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The Cynosure

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testify that I was an industrious, dependable workman, that my chief fault was in trying so hard to bring a little light to understanding into the dark lives of my fellow-workers. For some time I did manual work of the hardest kind in the construction undertakings of Sampson & Douland, for the city. I can almost say that I have participated in all the principle public works in Plymouth. Almost any Italian in the town or any of my foremen of my various jobs can attest my industry and modesty of life during this period. I was deeply interested by this time in the things of the intellect, in the great hope that animates me even here in the dark cell of a prison while I await death for a crime I did not commit.

My health was not good. The years of toil and the more terrible periods of unemployment had robbed me of much of my original vitality. I was casting about for some salutary means of eking out my livelihood. About eight months before my arrest a friend of mine who was planning to return to the home country said to me: "Why don't you buy my cart, my knives, my scales, and go to selling fish instead of remaining under the yoke of the bosses?" I grasped the opportunity, and so became a fish-vender, largely out of love for independence.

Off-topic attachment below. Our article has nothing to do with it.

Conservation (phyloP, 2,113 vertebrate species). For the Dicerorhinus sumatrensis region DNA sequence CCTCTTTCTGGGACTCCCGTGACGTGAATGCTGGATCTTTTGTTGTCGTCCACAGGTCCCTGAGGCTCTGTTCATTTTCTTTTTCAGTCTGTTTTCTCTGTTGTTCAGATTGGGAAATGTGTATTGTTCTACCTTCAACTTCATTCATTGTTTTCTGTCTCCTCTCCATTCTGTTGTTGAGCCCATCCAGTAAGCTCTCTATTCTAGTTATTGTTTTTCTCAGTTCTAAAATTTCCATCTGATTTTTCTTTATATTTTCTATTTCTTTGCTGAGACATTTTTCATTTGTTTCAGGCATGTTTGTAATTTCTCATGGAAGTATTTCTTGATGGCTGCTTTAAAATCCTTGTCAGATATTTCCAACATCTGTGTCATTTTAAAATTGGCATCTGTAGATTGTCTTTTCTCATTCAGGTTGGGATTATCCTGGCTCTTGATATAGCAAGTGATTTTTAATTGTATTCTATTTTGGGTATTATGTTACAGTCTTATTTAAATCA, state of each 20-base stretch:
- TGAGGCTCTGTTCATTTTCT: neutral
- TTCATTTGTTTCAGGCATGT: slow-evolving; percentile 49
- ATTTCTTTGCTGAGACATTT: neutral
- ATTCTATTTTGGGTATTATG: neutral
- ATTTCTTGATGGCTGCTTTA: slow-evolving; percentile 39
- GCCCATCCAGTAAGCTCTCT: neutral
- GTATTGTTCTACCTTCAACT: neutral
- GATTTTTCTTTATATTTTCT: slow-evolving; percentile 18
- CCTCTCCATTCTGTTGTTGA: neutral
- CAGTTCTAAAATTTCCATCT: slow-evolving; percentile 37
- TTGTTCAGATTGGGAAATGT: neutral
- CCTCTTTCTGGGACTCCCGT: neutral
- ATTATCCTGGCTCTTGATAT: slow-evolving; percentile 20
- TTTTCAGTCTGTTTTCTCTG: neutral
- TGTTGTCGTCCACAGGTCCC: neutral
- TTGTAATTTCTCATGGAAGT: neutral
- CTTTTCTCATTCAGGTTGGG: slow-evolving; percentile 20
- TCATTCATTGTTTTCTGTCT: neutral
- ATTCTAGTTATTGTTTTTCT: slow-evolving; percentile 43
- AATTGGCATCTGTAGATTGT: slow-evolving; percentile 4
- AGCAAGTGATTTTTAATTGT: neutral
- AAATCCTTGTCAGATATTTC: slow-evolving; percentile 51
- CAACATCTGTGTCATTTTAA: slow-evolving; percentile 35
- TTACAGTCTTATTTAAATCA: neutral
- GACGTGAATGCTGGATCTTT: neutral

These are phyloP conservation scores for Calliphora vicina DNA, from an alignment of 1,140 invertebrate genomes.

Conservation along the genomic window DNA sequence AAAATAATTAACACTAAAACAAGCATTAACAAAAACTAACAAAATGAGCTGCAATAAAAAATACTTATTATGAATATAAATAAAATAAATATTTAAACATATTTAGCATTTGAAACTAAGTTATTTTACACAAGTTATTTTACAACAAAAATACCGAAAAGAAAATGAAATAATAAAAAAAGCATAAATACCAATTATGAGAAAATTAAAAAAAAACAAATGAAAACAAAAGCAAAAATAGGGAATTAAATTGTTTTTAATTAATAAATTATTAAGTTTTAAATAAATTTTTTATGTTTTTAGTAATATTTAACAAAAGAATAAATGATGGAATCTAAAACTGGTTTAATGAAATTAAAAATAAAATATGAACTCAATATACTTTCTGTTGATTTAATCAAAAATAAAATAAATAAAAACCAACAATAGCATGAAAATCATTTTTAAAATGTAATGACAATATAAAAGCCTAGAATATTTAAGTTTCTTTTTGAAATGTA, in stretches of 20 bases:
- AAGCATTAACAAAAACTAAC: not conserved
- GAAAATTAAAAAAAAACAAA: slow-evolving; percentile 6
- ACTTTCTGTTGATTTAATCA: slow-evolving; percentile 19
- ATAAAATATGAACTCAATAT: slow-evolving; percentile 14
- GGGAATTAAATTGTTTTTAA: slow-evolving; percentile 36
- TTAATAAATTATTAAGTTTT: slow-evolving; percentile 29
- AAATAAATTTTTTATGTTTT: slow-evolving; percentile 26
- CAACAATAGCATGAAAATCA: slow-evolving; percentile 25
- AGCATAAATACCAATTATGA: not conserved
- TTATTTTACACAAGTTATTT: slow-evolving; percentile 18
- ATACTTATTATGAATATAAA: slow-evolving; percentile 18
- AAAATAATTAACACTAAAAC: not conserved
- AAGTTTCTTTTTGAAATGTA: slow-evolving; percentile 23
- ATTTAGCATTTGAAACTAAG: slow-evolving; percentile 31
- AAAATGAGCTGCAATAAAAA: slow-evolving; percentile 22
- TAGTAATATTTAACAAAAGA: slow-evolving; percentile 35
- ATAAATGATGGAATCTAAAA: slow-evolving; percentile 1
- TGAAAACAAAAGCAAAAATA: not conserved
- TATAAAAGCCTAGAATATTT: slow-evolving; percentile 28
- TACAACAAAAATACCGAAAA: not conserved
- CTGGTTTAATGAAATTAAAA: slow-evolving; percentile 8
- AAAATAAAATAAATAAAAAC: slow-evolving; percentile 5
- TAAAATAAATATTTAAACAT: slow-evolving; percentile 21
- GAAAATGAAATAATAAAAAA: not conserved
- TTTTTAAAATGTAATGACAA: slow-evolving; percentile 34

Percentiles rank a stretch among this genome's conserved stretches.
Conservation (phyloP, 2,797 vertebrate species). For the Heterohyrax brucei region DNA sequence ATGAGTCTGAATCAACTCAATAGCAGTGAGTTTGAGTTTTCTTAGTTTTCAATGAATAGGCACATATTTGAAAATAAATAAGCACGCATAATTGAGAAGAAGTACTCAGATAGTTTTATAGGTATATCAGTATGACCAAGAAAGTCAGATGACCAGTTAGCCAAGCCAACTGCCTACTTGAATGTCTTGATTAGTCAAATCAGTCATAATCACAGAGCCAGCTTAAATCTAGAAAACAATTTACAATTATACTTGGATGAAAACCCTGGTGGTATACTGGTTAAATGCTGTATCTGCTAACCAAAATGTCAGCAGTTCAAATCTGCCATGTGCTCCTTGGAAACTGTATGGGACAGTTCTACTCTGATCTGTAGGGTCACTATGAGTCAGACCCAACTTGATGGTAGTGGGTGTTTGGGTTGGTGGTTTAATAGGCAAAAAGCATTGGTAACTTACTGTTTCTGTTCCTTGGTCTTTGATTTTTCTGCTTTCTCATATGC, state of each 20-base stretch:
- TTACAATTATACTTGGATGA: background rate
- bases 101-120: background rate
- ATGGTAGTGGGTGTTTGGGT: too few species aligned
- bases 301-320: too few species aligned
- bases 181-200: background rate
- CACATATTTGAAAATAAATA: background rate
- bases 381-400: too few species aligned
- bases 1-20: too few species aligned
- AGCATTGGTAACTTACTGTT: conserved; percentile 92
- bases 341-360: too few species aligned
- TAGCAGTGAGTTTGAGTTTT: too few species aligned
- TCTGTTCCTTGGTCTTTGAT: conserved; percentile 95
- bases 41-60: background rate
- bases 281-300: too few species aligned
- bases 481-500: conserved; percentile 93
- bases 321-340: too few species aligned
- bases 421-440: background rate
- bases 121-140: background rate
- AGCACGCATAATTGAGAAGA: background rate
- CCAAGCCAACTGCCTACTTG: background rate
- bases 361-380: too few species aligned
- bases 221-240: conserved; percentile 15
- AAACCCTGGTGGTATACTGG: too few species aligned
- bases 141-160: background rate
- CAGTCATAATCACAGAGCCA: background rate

At that time, 1919, the desire to see once more my dear ones at home, the nostalgia for my native land had entered my heart. My father, who never wrote a letter without inviting me home, insisted more than ever . and my good sister Luigia joined in his pleas. Business was none too fat, but I worked like a beast of burden, without halt or stay, day after day.

December 24, the day before Christmas, was the last day I sold fish that year. A brisk day of business I had, since all Italians buy eels that day for the Christmas Eve feasts. Readers may recall that it was a bitter-cold Christmas, and the harsh weather did not let up after the holidays; and pushing a cart along is not warming work. I went for a short period to more vigorous, even if no less freezing work. I got a job a few days after Christmas cutting ice for Mr. Peterseni. One day, when he hadn't work enough to go around, I shoveled coal for the Electric House. When the ice job was finished I got employment with Mr. Howland, ditch-digging, until a snow

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